Demystifying Leaky Gut: A Comprehensive Guide to Gut Layer Anatomy
Over 2,000 years ago, Hippocrates famously quipped, “All disease starts in the gut.” In this series we will be discussing the common causes of leaky gut and how to break the cycle of inflammation and keep your organs and body vital and maximize your healthspan. Understanding the structure of the gut barrier can also help with formulating precision medicine treatment approaches to leaky gut. Through this process, you’ll learn about nutrients, nutraceuticals, and interventions that can get to the root of inflammation and help repair the gut barrier.
What exactly is “Leaky Gut” or Intestinal Hyperpermeability?
The function of the gut is to absorb nutrients, ions, and beneficial molecules. The gut is made up of a one-cell-thick layer of intestinal epithelial cells. These epithelial cells are connected by tight junctions, which are proteins that help the cells adhere together and vet which molecules can pass through and get absorbed into the bloodstream. Not only do tight junctions provide a physical fence, but they also offer a chemical fence—more on that later.
Normally, tight junction proteins line epithelial cells of the gut, keeping the contents of the gut "outside" and the body's internal milieu "inside." However, sometimes molecular signals in the gut (whether from diet, microbes or microbial products, chemical exposures, etc.) can signal those tight junctions to break apart. That causes intestinal epithelial cells to detach, and the contents of the gut are allowed to enter systemic circulation. Once foreign molecules enter the bloodstream, they can potentially access any organ and trigger systemic inflammation.
Healthy functioning of the gut lining is crucial for a well-adapted body—from digestion and absorption to immune function and brain health.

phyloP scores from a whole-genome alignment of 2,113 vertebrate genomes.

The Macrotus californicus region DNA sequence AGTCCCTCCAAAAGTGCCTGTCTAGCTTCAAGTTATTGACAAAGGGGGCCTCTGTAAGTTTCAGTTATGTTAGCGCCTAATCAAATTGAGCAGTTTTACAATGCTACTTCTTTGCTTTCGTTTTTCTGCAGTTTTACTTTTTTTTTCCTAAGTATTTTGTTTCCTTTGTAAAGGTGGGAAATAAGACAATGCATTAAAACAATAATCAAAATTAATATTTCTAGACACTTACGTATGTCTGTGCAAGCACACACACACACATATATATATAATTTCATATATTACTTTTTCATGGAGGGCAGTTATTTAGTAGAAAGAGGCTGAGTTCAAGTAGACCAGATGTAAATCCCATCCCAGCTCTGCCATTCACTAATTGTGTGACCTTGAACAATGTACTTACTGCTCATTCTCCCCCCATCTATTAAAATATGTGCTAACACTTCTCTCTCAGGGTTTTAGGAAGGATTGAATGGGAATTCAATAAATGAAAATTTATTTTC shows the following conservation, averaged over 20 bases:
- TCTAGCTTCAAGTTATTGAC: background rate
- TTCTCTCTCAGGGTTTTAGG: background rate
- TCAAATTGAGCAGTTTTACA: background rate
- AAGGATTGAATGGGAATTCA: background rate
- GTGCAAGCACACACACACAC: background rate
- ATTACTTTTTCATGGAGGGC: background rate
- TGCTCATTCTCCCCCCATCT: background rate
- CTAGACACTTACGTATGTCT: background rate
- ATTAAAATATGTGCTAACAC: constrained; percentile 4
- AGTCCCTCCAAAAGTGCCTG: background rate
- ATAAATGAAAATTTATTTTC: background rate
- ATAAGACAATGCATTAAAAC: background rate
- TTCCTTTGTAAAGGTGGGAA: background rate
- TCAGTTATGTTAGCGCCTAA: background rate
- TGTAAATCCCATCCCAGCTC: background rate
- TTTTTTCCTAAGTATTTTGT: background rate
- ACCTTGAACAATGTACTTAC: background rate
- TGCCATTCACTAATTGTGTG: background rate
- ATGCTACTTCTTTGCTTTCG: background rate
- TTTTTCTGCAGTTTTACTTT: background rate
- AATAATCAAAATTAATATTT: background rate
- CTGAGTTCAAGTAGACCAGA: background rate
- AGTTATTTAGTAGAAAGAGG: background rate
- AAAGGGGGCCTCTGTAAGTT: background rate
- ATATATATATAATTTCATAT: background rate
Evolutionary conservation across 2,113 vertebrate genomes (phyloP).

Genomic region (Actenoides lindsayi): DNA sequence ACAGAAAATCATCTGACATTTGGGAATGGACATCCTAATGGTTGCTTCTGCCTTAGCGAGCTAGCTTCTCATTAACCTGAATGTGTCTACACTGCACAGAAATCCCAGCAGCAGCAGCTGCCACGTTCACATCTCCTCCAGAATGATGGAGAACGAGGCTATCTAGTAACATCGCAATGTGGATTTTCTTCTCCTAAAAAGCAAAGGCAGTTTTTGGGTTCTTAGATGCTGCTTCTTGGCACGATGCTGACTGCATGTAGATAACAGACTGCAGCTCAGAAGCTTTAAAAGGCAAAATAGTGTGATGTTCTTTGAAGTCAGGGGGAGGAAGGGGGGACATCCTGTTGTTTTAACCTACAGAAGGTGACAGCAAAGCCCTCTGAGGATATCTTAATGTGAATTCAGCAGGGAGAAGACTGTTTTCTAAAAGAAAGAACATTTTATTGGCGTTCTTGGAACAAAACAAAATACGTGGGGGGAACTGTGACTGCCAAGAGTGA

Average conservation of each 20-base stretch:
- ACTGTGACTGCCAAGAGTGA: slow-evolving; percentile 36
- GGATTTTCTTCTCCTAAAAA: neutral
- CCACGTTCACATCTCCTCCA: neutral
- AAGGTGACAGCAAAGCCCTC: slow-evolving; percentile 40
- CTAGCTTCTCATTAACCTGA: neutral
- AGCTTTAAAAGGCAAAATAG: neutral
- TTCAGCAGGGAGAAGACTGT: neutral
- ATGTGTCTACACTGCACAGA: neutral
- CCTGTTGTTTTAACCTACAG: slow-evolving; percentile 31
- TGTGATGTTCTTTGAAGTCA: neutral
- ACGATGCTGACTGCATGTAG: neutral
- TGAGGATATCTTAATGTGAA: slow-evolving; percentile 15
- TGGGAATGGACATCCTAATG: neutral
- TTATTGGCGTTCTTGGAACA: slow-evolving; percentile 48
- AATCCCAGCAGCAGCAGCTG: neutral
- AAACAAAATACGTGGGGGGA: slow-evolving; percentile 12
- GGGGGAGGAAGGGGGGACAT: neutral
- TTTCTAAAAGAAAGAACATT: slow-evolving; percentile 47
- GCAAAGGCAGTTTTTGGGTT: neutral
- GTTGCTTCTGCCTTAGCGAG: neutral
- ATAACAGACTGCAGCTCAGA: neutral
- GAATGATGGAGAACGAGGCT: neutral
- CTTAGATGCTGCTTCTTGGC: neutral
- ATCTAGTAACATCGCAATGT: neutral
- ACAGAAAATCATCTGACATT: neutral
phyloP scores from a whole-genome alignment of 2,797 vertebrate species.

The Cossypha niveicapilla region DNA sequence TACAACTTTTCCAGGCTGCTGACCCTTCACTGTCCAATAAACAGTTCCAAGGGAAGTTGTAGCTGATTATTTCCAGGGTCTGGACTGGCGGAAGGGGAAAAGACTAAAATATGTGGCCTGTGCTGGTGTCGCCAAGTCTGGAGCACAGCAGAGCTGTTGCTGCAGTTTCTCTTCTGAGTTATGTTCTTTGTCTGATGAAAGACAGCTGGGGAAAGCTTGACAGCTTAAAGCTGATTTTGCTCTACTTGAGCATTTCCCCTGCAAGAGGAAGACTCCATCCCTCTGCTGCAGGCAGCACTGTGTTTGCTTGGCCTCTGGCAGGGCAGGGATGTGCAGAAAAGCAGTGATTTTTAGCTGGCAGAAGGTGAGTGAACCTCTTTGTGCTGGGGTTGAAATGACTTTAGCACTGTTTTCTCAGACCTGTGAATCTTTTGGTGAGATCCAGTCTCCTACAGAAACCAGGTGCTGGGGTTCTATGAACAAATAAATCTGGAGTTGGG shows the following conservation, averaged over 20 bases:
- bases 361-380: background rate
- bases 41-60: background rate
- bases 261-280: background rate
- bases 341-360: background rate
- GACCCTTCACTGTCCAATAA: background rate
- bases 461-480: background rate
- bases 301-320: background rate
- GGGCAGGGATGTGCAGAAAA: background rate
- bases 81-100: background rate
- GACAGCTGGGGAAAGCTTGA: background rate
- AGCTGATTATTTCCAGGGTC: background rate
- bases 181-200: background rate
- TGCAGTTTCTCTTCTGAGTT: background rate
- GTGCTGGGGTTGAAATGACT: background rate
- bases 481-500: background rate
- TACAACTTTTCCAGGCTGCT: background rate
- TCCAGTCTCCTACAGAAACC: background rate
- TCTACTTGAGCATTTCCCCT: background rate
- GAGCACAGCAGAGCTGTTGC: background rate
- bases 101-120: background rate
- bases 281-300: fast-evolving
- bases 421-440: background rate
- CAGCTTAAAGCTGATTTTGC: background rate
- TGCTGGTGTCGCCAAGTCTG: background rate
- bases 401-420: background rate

Layers of the Gut Barrier: Anatomy Overview
Mechanisms of leakage: For gut contents to “leak” outside the gut wall into the body, they need to pass through three major layers: the mucus, the intestinal epithelial cell (IEC) layer, and the underlying immune defense mechanisms.
The lumen is the space occupied by food contents and microbes. There is a certain level of defense against leaky gut even at the level of the lumen. Here, bacteria and antigens are degraded by bile, gastric acid, and pancreatic juice. In addition, commensal bacteria inhibit colonization of pathogens by producing antimicrobial substances.
Beneath the lumen is the mucus layer. Mucosa are also present at the airways, oral cavity, digestive tract, genitourinary tract, and skin. Mucus is full of antimicrobial compounds. Mucus itself prevents bacterial adhesion. Gut mucus in particular helps with digestion, nutrient absorption, waste secretion, and keeping the gut relatively alkaline.
The small intestines digest food and absorb nutrients, while the large intestines absorb water and electrolytes. Bacterial density is very high in the large intestines, necessitating a thick inner mucus layer full of antimicrobial compounds and immunoglobulins. This layer is normally impenetrable to bacteria. Compounds in the mucus, like mucins, prevent large particles, including most bacteria, from directly contacting the epithelial cell layer.